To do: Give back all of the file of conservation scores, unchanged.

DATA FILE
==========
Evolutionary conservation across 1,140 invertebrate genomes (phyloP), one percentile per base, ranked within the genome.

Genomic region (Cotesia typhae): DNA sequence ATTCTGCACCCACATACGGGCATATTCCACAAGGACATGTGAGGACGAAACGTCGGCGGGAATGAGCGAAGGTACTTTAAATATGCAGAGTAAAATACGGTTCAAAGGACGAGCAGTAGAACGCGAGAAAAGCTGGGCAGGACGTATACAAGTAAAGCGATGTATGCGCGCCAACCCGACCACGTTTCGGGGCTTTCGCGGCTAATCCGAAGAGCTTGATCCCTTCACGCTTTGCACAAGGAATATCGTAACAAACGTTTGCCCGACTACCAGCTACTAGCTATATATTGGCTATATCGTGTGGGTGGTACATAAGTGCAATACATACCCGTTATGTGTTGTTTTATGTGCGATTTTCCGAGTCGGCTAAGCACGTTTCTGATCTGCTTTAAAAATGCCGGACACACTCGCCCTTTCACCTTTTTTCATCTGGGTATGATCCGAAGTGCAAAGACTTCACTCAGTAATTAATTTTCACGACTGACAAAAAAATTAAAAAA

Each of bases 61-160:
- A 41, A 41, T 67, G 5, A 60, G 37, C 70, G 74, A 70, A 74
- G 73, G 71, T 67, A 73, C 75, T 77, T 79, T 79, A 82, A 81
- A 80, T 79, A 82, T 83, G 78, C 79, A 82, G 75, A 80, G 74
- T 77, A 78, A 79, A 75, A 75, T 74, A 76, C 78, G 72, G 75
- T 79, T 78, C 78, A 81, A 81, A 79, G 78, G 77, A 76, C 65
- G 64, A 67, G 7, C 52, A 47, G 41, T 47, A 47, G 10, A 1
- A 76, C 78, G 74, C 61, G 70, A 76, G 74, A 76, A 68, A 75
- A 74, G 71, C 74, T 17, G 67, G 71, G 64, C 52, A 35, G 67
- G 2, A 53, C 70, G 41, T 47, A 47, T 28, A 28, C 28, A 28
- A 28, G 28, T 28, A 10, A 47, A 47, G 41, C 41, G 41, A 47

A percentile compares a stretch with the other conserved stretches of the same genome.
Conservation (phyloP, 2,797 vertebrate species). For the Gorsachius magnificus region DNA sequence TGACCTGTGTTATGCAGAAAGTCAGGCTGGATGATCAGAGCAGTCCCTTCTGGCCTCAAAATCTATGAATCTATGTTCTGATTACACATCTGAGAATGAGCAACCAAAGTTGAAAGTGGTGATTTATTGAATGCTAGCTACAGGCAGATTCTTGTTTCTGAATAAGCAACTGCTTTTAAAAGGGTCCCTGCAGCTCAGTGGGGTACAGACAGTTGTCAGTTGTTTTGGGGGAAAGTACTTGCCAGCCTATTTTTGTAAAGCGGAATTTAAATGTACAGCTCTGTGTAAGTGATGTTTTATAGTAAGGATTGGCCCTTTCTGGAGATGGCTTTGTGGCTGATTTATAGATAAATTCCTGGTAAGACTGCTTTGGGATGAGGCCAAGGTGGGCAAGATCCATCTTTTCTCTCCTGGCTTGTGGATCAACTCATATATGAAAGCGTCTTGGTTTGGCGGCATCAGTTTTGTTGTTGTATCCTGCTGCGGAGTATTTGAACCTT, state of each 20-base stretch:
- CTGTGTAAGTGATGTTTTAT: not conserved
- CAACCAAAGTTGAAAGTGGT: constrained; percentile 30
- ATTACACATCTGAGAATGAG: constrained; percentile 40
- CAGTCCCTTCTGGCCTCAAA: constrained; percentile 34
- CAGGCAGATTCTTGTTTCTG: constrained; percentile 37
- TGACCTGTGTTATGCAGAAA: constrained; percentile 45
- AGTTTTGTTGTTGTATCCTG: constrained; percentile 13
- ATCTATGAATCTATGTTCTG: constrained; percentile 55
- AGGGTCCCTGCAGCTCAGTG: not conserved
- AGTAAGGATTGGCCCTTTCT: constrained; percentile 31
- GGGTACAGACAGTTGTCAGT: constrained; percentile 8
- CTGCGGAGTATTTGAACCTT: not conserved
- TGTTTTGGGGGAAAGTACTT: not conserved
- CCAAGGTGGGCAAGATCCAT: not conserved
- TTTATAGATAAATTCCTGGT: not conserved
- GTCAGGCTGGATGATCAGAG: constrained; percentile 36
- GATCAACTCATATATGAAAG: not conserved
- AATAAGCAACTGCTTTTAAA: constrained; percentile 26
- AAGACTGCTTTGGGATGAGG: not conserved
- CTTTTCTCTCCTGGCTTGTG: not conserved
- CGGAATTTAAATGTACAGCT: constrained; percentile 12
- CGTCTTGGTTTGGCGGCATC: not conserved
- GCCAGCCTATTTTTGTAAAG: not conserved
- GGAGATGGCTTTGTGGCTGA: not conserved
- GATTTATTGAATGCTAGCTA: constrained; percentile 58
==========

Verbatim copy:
Evolutionary conservation across 1,140 invertebrate genomes (phyloP), one percentile per base, ranked within the genome.

Genomic region (Cotesia typhae): DNA sequence ATTCTGCACCCACATACGGGCATATTCCACAAGGACATGTGAGGACGAAACGTCGGCGGGAATGAGCGAAGGTACTTTAAATATGCAGAGTAAAATACGGTTCAAAGGACGAGCAGTAGAACGCGAGAAAAGCTGGGCAGGACGTATACAAGTAAAGCGATGTATGCGCGCCAACCCGACCACGTTTCGGGGCTTTCGCGGCTAATCCGAAGAGCTTGATCCCTTCACGCTTTGCACAAGGAATATCGTAACAAACGTTTGCCCGACTACCAGCTACTAGCTATATATTGGCTATATCGTGTGGGTGGTACATAAGTGCAATACATACCCGTTATGTGTTGTTTTATGTGCGATTTTCCGAGTCGGCTAAGCACGTTTCTGATCTGCTTTAAAAATGCCGGACACACTCGCCCTTTCACCTTTTTTCATCTGGGTATGATCCGAAGTGCAAAGACTTCACTCAGTAATTAATTTTCACGACTGACAAAAAAATTAAAAAA

Each of bases 61-160:
- A 41, A 41, T 67, G 5, A 60, G 37, C 70, G 74, A 70, A 74
- G 73, G 71, T 67, A 73, C 75, T 77, T 79, T 79, A 82, A 81
- A 80, T 79, A 82, T 83, G 78, C 79, A 82, G 75, A 80, G 74
- T 77, A 78, A 79, A 75, A 75, T 74, A 76, C 78, G 72, G 75
- T 79, T 78, C 78, A 81, A 81, A 79, G 78, G 77, A 76, C 65
- G 64, A 67, G 7, C 52, A 47, G 41, T 47, A 47, G 10, A 1
- A 76, C 78, G 74, C 61, G 70, A 76, G 74, A 76, A 68, A 75
- A 74, G 71, C 74, T 17, G 67, G 71, G 64, C 52, A 35, G 67
- G 2, A 53, C 70, G 41, T 47, A 47, T 28, A 28, C 28, A 28
- A 28, G 28, T 28, A 10, A 47, A 47, G 41, C 41, G 41, A 47

A percentile compares a stretch with the other conserved stretches of the same genome.
Conservation (phyloP, 2,797 vertebrate species). For the Gorsachius magnificus region DNA sequence TGACCTGTGTTATGCAGAAAGTCAGGCTGGATGATCAGAGCAGTCCCTTCTGGCCTCAAAATCTATGAATCTATGTTCTGATTACACATCTGAGAATGAGCAACCAAAGTTGAAAGTGGTGATTTATTGAATGCTAGCTACAGGCAGATTCTTGTTTCTGAATAAGCAACTGCTTTTAAAAGGGTCCCTGCAGCTCAGTGGGGTACAGACAGTTGTCAGTTGTTTTGGGGGAAAGTACTTGCCAGCCTATTTTTGTAAAGCGGAATTTAAATGTACAGCTCTGTGTAAGTGATGTTTTATAGTAAGGATTGGCCCTTTCTGGAGATGGCTTTGTGGCTGATTTATAGATAAATTCCTGGTAAGACTGCTTTGGGATGAGGCCAAGGTGGGCAAGATCCATCTTTTCTCTCCTGGCTTGTGGATCAACTCATATATGAAAGCGTCTTGGTTTGGCGGCATCAGTTTTGTTGTTGTATCCTGCTGCGGAGTATTTGAACCTT, state of each 20-base stretch:
- CTGTGTAAGTGATGTTTTAT: not conserved
- CAACCAAAGTTGAAAGTGGT: constrained; percentile 30
- ATTACACATCTGAGAATGAG: constrained; percentile 40
- CAGTCCCTTCTGGCCTCAAA: constrained; percentile 34
- CAGGCAGATTCTTGTTTCTG: constrained; percentile 37
- TGACCTGTGTTATGCAGAAA: constrained; percentile 45
- AGTTTTGTTGTTGTATCCTG: constrained; percentile 13
- ATCTATGAATCTATGTTCTG: constrained; percentile 55
- AGGGTCCCTGCAGCTCAGTG: not conserved
- AGTAAGGATTGGCCCTTTCT: constrained; percentile 31
- GGGTACAGACAGTTGTCAGT: constrained; percentile 8
- CTGCGGAGTATTTGAACCTT: not conserved
- TGTTTTGGGGGAAAGTACTT: not conserved
- CCAAGGTGGGCAAGATCCAT: not conserved
- TTTATAGATAAATTCCTGGT: not conserved
- GTCAGGCTGGATGATCAGAG: constrained; percentile 36
- GATCAACTCATATATGAAAG: not conserved
- AATAAGCAACTGCTTTTAAA: constrained; percentile 26
- AAGACTGCTTTGGGATGAGG: not conserved
- CTTTTCTCTCCTGGCTTGTG: not conserved
- CGGAATTTAAATGTACAGCT: constrained; percentile 12
- CGTCTTGGTTTGGCGGCATC: not conserved
- GCCAGCCTATTTTTGTAAAG: not conserved
- GGAGATGGCTTTGTGGCTGA: not conserved
- GATTTATTGAATGCTAGCTA: constrained; percentile 58